Today, thanks to a new grant from the National Oceanic and Atmospheric Administration, birds that breed and overwinter on the Gulf Coast have even better chances at survival. An Audubon-led team of researchers will receive nearly $100,000 in funding related to the 2010 Deepwater Horizon oil spill, which killed 11 people and up to 1 million birds. With this much-needed funding from the RESTORE Act Science Program, the research team will partner with stakeholders across the Gulf to measure and refine the effectiveness of coastal stewardship to protect birds from human disturbance.

Eleven years ago, the spill unleashed 210 million gallons of oil into the ecosystem, spelling disaster for birds and their habitats on the Gulf Coast. This threat only compounded the numerous threats coastal birds already face: human development, sea-level rise, and stronger, more frequent hurricanes. Coastal breeding birds have experienced dramatic population declines over the last 50 years, due in part to habitat loss and alterations. Birds then crowd into the remaining areas of suitable habitat, where they’re exposed to an additional stressor: human disturbance. These birds nest directly on sandy beaches, well camouflaged and yet right under our noses.

When humans visit those same beaches, we can easily get too close, causing bird parents to fly away from their nests, leaving eggs exposed to heat and predators. Even in the non-breeding season, our presence can scare birds away from their resting and feeding grounds, where they need to access critical resources for the long overwintering period and subsequent long-distance migration.

That’s where Coastal Bird Stewardship Programs such as Audubon’s come in. To give coastal birds a better chance, Audubon staff, partners, and volunteers spend countless hours on their local beaches monitoring birds and making sure beachgoers give them enough space to thrive. Two recent Audubon-led studies showed that this strategy is working—coastal bird populations grew 2-34 times faster where stewardship occurred than at other protected areas, and specifically, stewardship increases nest success of Least Terns.

However, many uncertainties remain about how to most efficiently and effectively implement stewardship and management to protect coastal birds. For example, relatively few studies to date directly link specific conservation actions, such as human disturbance reduction, predator control, or vegetation management with better outcomes in nest success, daily nest survival, fledging success, or post-fledging and first-year survival for coastal birds. Understanding how different types of coastal stewardship actions impact how young birds survive the nesting season, or how many adult birds survive from year to year, is absolutely essential to develop stewardship and management plans that successfully reduce the negative impacts of human disturbance and demonstrably make a difference for coastal birds.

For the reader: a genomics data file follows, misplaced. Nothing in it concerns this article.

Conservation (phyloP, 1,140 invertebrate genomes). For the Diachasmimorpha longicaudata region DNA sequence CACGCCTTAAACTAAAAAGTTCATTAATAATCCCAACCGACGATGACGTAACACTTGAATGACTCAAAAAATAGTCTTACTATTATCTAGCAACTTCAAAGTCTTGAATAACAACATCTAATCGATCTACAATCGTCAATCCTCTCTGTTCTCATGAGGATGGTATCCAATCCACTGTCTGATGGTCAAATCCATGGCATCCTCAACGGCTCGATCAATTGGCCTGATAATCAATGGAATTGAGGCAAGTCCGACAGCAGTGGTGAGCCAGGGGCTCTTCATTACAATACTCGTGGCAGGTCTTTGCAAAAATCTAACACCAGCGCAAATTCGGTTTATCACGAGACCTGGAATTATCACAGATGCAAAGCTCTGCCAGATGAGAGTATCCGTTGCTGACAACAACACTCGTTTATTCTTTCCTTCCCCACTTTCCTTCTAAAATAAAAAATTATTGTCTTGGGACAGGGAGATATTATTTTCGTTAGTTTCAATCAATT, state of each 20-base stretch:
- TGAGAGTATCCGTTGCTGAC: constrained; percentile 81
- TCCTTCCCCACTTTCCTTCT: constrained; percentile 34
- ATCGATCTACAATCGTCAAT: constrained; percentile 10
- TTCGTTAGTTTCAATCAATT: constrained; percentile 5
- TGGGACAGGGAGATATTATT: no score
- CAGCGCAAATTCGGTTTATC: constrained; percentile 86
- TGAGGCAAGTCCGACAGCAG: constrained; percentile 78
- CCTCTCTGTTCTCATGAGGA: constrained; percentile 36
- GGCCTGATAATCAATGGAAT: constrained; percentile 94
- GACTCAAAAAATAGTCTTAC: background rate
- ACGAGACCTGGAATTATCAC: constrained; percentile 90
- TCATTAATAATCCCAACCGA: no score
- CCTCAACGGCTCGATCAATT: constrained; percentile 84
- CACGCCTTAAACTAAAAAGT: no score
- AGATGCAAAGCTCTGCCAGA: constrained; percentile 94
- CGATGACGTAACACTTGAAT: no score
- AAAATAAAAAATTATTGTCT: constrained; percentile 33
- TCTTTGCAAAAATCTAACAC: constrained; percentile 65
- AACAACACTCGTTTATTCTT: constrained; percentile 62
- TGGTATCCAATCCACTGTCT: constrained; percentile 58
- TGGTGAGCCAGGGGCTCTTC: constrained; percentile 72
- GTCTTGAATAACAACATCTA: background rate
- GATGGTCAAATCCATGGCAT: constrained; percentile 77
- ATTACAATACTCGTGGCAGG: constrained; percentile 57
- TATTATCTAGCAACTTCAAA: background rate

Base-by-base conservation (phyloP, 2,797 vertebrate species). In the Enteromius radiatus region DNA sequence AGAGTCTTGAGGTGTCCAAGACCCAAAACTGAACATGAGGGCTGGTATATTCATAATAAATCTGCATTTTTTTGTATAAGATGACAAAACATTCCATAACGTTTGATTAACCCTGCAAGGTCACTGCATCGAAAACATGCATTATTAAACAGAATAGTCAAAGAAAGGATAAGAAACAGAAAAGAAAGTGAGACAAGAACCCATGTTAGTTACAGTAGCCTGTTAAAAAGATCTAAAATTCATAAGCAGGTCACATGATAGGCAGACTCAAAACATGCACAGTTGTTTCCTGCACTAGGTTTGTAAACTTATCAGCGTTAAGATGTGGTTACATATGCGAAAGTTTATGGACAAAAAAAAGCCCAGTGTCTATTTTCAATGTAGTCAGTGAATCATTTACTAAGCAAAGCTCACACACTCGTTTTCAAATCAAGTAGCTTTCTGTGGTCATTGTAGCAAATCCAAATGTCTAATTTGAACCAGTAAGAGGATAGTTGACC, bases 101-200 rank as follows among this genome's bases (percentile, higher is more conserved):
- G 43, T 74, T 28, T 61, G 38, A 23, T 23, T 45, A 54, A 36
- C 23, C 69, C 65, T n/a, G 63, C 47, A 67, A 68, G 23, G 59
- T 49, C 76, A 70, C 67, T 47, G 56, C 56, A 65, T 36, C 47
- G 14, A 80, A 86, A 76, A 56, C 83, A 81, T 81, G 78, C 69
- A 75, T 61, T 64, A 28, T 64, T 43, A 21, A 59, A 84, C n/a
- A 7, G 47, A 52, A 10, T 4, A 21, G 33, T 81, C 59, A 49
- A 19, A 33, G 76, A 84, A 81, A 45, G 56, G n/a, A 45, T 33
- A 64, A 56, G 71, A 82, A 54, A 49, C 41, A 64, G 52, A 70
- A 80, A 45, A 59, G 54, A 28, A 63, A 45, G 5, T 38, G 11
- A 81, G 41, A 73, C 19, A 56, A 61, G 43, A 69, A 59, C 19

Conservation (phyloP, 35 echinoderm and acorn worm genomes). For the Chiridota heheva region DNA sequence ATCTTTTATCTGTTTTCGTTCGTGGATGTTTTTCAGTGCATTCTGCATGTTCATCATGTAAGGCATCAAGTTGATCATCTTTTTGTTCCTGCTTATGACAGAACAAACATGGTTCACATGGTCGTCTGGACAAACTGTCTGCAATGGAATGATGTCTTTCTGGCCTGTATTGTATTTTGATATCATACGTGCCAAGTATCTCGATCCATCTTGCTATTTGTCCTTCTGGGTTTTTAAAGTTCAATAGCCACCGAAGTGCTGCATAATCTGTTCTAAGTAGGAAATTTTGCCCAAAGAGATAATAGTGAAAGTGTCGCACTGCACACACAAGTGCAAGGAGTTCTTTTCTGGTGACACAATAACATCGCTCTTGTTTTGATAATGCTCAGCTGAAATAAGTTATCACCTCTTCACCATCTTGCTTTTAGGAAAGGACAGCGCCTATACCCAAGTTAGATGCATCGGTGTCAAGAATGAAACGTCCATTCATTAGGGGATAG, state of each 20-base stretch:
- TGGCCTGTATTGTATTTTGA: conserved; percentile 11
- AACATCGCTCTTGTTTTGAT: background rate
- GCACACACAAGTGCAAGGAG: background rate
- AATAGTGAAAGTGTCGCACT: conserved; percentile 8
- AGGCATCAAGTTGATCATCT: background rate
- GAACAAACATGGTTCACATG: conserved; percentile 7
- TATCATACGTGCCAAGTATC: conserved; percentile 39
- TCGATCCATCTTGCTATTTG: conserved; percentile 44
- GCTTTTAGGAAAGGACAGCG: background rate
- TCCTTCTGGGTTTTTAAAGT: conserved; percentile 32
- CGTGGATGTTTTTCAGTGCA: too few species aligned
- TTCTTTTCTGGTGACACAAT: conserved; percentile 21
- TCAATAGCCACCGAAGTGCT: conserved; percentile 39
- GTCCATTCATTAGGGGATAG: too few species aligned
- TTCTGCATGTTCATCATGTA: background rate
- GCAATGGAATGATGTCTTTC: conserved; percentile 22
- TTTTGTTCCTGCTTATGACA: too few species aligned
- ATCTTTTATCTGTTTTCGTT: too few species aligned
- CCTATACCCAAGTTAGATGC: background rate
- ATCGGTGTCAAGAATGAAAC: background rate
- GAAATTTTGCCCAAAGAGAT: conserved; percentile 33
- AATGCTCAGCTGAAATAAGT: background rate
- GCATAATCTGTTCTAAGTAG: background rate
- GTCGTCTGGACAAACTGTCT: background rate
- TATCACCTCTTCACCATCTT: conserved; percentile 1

Audubon will use this new grant to work together with external collaborators across the Gulf Coast—including scientists, landowners, and resource managers from the Biodiversity Research Institute, Edward Wisner Donation Trust, Illinois Natural History Survey, Louisiana Tech University, Texas A&M University, U.S. Fish and Wildlife Service, U.S. Geological Survey, and University of Houston—to improve upon current stewardship and management plans that protect the Gulf of Mexico’s coastal birds.

Abby Darrah, a biologist with Audubon Delta, has several questions she hopes this study can help answer to improve Mississippi’s Coastal Bird Stewardship Program. “We hope to learn the answers to questions such as which days, times, and locations are most beneficial to have beach stewards out on the beach protecting birds? We’ve also created chick shelters to shield baby birds from the punishing summer sun. We’d like to study what makes those chick shelters most beneficial—whether they’re best for a specific bird species, habitat type, or a beach with a certain level of foot traffic.”

Several young Least Terns with fuzzy, downy feathers huddle under the shade of a chick shelter, a small wooden structure shaped like a tent to protect young birds from the hot sun on a Mississippi beach.

The end result of this process will be a co-produced research proposal that will help resource managers, including Audubon and other bird conservation stakeholders, plan future conservation projects for Gulf Coast nesting areas with greater confidence. Darrah looks forward to this opportunity to collect much-needed data with her colleagues across the region. “This is an unprecedented opportunity to pool Audubon's expertise in coastal bird stewardship to design a large-scale study that evaluates stewardship effectiveness and maximizes its benefits.”

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